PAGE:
We’ll eliminate TB from Inuit Nunangat, Jane Philpott promises

“We’re developing a very clear plan”


Jane Philpott, the minister of Indigenous Services, speaks to reporters in Ottawa yesterday, with Jean-François Tremblay (left), the deputy minister of Indigenous Services. (HANDOUT PHOTO)

Jane Philpott, the minister of Indigenous Services, speaks to reporters in Ottawa yesterday, with Jean-François Tremblay (left), the deputy minister of Indigenous Services. (HANDOUT PHOTO)

Mark the date.

This March 24, federal government officials and Inuit leaders will announce a target date for the eradication of a great scourge that for many decades has inflicted death and misery on the people of Inuit Nunangat: tuberculosis.

“We intend to see the elimination of tuberculosis from Inuit Nunangat,” Indigenous Services Minister Jane Philpott said yesterday, near the end of an hour-long session with reporters in Ottawa held to provide an update on her new department’s work.

“Rates of tuberculosis among Inuit are 270 times higher than among the Canadian-born non-Indigenous population. This is appalling that this is a reality,” Philpott said.

She said the government will hold off announcing the TB-elimination target date until March 24 because that is the date set for World Tuberculosis Day this year.

Philpott made the remarks in response to a reporter’s question about whether her department has set measurable targets to gauge the success of its various efforts to improve Indigenous well-being.

In doing that, she cited the heartbreaking loss of Ileen Kooneeliusie, 15, of Qikiqtarjuaq, who died this past January at the Children’s Hospital of Eastern Ontario in Ottawa.

This past March, CBC Iqaluit reported that though the child had been sick for many weeks, she was only diagnosed with TB on the night she died.

And this past September, Stephen Lewis, the former deputy executive director of UNICEF and Canadian ambassador to the United Nations, visited Nunavut to lambaste the federal government for its failure to tackle TB in the Arctic.

“We’re seeing young people like Ileen die. This is not a unique story. It’s one that I share because the facts are already out there in the public domain, but there are stories out there, repeatedly, of young people who are dying of a completely treatable and preventable disease,” Philpott told reporters.

Philpott said Natan Obed, the president of Inuit Tapiriit Kanatami, listed TB as a priority item for action when ITK, with Prime Minister Justin Trudeau and other federal cabinet ministers created the Inuit-Crown Partnership Committee early last year.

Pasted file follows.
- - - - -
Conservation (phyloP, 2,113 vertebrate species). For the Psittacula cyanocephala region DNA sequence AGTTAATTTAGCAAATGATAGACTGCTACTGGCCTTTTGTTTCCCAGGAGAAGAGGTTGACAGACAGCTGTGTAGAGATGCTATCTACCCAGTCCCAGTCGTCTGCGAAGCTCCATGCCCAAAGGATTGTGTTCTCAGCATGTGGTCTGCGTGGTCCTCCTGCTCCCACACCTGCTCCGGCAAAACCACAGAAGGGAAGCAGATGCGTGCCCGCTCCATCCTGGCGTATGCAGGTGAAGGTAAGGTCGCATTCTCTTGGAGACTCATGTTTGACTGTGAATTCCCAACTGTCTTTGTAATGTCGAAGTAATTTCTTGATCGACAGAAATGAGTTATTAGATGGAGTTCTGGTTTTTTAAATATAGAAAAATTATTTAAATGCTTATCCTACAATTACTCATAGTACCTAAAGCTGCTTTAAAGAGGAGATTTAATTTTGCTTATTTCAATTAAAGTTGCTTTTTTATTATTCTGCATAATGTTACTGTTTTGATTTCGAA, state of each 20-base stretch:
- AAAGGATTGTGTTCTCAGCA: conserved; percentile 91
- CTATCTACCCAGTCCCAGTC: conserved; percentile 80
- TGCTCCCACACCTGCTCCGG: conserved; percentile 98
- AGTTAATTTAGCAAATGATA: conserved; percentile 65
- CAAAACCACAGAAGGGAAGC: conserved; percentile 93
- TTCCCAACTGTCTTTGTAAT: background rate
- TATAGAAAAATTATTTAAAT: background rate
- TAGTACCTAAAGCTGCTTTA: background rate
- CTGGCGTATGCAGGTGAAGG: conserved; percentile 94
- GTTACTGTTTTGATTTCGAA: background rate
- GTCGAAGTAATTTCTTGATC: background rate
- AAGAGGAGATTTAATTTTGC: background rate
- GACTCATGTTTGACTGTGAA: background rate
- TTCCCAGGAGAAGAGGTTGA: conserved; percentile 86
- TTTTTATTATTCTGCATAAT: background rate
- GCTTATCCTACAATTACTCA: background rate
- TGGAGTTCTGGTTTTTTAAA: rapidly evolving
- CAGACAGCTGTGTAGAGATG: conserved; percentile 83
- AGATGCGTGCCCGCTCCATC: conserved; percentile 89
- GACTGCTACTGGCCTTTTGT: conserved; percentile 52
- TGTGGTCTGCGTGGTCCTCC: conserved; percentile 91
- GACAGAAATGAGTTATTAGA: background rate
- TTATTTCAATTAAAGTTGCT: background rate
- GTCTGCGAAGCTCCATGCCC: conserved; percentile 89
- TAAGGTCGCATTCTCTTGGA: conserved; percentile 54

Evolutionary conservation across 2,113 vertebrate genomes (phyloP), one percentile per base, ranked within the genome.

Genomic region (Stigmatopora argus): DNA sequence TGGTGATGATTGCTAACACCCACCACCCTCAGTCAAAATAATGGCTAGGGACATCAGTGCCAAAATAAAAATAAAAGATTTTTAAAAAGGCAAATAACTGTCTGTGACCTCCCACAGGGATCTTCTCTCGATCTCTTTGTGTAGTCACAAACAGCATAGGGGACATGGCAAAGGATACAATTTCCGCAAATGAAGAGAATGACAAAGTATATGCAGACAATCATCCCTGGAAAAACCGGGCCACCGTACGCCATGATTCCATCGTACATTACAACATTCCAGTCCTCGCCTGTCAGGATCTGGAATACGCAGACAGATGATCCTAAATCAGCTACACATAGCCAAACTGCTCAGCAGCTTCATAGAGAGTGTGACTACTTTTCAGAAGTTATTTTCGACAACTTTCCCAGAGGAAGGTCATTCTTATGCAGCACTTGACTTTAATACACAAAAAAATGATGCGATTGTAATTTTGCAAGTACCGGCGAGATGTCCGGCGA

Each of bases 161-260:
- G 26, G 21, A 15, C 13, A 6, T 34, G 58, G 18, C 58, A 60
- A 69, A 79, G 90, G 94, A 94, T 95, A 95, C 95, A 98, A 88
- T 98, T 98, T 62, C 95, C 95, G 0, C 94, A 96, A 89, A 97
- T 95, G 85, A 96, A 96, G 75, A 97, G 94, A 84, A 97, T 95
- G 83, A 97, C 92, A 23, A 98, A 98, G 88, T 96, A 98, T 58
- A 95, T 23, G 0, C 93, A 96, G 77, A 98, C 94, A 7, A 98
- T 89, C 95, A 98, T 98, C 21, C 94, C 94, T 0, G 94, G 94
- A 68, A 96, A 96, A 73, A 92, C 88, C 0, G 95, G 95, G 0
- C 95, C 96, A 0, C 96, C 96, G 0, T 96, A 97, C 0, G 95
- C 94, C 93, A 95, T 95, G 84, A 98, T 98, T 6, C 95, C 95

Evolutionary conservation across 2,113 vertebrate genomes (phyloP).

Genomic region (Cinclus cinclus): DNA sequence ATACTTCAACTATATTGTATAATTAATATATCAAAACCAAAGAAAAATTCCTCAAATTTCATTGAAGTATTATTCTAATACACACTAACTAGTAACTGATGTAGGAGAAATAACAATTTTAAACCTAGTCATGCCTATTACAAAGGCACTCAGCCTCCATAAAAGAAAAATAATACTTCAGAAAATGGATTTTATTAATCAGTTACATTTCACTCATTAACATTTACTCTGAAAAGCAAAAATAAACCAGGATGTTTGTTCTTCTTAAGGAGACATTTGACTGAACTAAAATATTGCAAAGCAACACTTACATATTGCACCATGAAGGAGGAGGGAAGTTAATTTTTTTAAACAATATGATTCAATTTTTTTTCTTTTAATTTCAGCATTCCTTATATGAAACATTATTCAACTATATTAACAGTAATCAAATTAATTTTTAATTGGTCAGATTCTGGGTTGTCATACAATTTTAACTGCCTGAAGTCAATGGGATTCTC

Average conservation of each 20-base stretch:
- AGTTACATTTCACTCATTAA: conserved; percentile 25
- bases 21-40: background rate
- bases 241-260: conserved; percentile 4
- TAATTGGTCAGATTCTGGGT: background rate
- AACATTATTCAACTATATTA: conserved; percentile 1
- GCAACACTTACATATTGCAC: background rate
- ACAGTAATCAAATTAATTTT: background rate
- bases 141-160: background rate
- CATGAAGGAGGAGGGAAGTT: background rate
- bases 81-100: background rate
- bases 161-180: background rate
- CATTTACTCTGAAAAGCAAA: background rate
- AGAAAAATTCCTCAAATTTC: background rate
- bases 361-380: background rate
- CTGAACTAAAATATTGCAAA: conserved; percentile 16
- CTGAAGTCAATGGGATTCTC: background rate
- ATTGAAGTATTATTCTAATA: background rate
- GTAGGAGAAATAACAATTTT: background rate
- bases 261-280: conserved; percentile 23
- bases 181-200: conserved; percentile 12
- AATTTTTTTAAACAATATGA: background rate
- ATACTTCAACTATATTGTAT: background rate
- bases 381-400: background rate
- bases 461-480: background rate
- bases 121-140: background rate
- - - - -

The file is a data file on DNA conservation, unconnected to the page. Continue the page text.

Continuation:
When that Inuit-Crown group met in Nunatsiavut this past September, they promised to create a TB task force to work out an Inuit approach to eliminating TB in consultation with communities.

“We’re developing a very clear plan to ensure the housing issues are addressed, that the X-ray facilities and laboratory facilities are there, that the human resources are there,” Philpott said.

Another likely element in the new TB elimination strategy is more use of a new antibiotic called rifapentine, an Indigenous Services background document said.

Rifapentine is not yet approved for use in Canada. But this past June, Health Canada added rifapentine to its list of drugs than can be imported to meet an urgent public health need, the backgrounder said.

In March 2017, Dr. Gonzalo Alvarez, a TB researcher and respirologist at the Ottawa Hospital, told Nunatsiaq News that rifapentine, combined with other antibiotics, can cure TB after only 12 doses, compared with 80 doses of older medicines.

Another element of the TB elimination campaign is likely to be support for the Taima TB 3HP Project, which will assess the feasibility of a shorter course of treatment for those diagnosed with latent TB, so they don’t develop the active form of the disease, the backgrounder said.

Philpott said the federal government will use the World Health Organization’s definition of TB elimination: less than one case per million in any given population.

Philpott has served as Indigenous Services minister since this past Aug. 28, when Trudeau announced the old department known as Indigenous and Northern Affairs Canada, or INAC, will be dissolved and replaced by two new entities.

Her department is primarily responsible for former INAC programs that Ottawa delivers directly to Indigenous peoples, such as health, education and community infrastructure, mostly for First Nations.

Carolyn Bennett, the former INAC minister, is now the minister of Crown-Indigenous relations and Northern Affairs, and handles Indigenous rights and northern policy matters.

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